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14: Friends & Tracks

Updated: Feb 27



Dear Friend,


It’s so good to be in sunshine as I write this to you on Friday, the day before April Fool’s Day. This is a busy time of year for so many creatures, I hope that you are finding a good balance between your busy-ness and whatever brings you restfulness. On this leg of the trip we’ve been super lucky to see SO many wildflowers! They grow in such a variety of colors and shapes, on stems or bushes, in bunches or all alone, each one beautiful and amazing!



We are just south of Wikiup, Arizona, on Highway 93 in a campground called, Burro Creek. The highway bridge over Burro Creek spans what looks like a miniature Grand Canyon. Vertical walls on both sides of a slowly flowing river are layered with colors and textures of sediment, accented by green shrubs and vibrant, flowering cactus. It is astounding that any plant could hold on to such a sheer cliff face. Saguaro and mesquite, creosote and paloverde grow along the top of the canyon, their silhouettes against the sunset… it is truly breathtaking.



After a really big rain (and snow) storm three weeks ago, Burro Creek (river) rose 20’ higher than it is right now, putting it at flood stage. Now, the river has subsided and the plant life on its banks are bent and broken, drooping limbs and stems holding fragments of other broken life – so much change in such a short amount of time. But each day brings more new buds and blooms to the river’s edge. Nature is so resilient!



It isn’t an easy stroll down to the water from our campsite. The trail has been washed away in most places so it’s a fun, rocky, up-and-over hike across the old, puddled, river bed, where the river rocks are rounded and smooth, even the lava rocks and shards of shale are gentle looking. But it is rare to find stable footing so it’s good to keep in mind that gravity usually wins. And the best part is, the BLM land around this campground is home to many creatures, including mountain goats, heron, raven, vultures, hawks, pica, rattle snakes, Gila monsters, scorpions, lizards, wild burros, raccoons, and a whole lot more. And since it’s spring, there are babies, too.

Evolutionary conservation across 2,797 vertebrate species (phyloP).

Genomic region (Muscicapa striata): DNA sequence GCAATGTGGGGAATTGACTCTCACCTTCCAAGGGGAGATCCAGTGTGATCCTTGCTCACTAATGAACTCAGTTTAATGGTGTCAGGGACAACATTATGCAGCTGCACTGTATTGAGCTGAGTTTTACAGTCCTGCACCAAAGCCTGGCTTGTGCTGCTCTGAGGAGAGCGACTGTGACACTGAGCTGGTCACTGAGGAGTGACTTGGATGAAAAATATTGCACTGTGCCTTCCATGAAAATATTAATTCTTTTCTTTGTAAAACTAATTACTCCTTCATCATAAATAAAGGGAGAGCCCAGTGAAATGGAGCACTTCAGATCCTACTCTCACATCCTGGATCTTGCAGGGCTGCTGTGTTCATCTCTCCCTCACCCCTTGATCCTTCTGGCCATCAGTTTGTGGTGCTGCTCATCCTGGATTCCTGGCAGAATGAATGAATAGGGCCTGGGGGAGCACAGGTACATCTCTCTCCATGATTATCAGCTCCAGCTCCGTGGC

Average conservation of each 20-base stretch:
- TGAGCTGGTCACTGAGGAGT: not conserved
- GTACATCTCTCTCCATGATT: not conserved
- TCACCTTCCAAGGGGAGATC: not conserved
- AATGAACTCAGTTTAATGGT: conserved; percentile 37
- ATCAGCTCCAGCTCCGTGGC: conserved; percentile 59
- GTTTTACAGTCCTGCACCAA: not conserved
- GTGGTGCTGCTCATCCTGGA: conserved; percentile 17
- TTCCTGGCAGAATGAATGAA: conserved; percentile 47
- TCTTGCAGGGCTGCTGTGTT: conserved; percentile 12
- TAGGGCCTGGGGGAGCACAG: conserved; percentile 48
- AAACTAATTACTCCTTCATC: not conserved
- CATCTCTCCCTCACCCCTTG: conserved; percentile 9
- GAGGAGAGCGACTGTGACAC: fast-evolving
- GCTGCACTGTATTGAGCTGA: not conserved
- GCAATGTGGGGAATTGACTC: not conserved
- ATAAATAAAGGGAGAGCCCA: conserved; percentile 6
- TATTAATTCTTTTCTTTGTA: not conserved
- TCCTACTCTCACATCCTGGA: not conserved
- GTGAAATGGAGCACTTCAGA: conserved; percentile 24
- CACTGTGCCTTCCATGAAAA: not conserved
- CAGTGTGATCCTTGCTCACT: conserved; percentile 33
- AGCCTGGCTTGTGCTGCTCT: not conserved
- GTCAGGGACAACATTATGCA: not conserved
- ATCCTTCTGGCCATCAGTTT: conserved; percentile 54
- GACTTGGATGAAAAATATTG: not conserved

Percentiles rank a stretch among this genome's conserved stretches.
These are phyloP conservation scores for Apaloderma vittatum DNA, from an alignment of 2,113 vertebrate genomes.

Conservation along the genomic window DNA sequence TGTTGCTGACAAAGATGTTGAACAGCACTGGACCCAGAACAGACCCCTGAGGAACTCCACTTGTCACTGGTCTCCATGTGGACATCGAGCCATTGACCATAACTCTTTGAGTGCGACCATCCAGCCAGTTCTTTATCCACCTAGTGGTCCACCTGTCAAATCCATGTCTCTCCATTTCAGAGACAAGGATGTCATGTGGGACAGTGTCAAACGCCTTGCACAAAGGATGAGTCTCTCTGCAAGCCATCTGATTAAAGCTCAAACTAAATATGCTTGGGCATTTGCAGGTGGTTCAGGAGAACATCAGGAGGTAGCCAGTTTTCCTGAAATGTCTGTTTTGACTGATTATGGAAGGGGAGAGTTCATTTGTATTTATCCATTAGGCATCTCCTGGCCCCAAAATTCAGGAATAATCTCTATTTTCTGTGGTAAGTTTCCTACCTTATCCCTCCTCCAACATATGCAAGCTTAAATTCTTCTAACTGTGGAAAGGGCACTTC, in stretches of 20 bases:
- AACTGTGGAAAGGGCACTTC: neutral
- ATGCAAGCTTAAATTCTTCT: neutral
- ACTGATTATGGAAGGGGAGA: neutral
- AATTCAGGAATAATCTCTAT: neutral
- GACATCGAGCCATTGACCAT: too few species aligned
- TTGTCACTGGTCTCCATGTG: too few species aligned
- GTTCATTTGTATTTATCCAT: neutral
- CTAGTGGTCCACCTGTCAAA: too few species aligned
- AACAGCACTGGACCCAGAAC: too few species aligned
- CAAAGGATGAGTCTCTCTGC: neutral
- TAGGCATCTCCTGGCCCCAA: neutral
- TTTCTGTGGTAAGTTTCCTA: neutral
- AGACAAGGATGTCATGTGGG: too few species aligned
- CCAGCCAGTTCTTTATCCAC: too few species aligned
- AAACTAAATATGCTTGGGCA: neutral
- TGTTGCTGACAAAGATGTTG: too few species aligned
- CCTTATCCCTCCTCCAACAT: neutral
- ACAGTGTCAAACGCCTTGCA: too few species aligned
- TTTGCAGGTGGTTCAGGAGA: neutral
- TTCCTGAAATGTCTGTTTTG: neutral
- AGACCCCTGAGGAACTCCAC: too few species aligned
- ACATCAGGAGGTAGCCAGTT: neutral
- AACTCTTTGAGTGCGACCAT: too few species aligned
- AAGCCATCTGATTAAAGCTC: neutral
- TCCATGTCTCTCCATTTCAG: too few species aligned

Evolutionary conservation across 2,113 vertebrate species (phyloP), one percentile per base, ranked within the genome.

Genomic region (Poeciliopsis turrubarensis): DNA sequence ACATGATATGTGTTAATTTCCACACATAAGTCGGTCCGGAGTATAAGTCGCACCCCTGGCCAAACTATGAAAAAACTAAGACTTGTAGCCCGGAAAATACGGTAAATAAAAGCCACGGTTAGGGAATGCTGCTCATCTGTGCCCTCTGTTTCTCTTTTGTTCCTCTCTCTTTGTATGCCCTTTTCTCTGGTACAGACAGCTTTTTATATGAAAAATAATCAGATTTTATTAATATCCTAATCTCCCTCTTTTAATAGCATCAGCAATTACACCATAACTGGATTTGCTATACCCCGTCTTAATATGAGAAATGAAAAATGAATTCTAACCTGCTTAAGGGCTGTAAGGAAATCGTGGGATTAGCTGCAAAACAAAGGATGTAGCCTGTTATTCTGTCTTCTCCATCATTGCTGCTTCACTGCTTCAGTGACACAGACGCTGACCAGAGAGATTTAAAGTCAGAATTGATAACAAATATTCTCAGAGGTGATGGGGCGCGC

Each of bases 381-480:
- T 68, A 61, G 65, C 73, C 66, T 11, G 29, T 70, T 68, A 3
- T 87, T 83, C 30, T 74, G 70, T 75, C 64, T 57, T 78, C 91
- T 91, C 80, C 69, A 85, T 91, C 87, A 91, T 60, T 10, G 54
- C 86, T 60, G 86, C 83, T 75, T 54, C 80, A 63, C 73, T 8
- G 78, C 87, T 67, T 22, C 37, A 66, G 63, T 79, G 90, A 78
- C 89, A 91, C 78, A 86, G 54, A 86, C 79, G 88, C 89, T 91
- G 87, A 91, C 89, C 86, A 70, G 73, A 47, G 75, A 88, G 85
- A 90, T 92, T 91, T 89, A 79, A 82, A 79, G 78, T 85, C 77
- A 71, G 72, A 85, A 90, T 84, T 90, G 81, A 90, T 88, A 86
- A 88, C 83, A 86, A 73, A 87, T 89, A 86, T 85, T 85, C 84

Each morning, Frank and I watch with binoculars and camera, as a couple of herons take care of their babies high on the cliff across from our campsite. Each parent brings fish from the river to the baby or to the other parent and gather sticks to reinforce their three nests. Herons are graceful in flight and they are strong in patience while hunting on the ground. They will stand, still as a statue, for over 30 minutes, waiting for prey to forget about their place on the food chain. These heron have a huge wing span, their colors are gray and black with yellow beaks and light-colored tummy feathers, which they preen between flights. They rest in between hunting or gathering spells, but constantly have to keep ravens and vultures at bay. The heron babies are pretty big, about three-quarters of the size of their parent at this point. But the parents still preen and feed them. It has been incredibly sweet to be able to observe this family throughout our visit. As you might know, herons and egrets are very important to me; as I watched these great birds, I couldn't help but think of the Mundle, his patience, especially! (Get to know the Mundle for yourself, in my story, Beyond the Weakened Thread).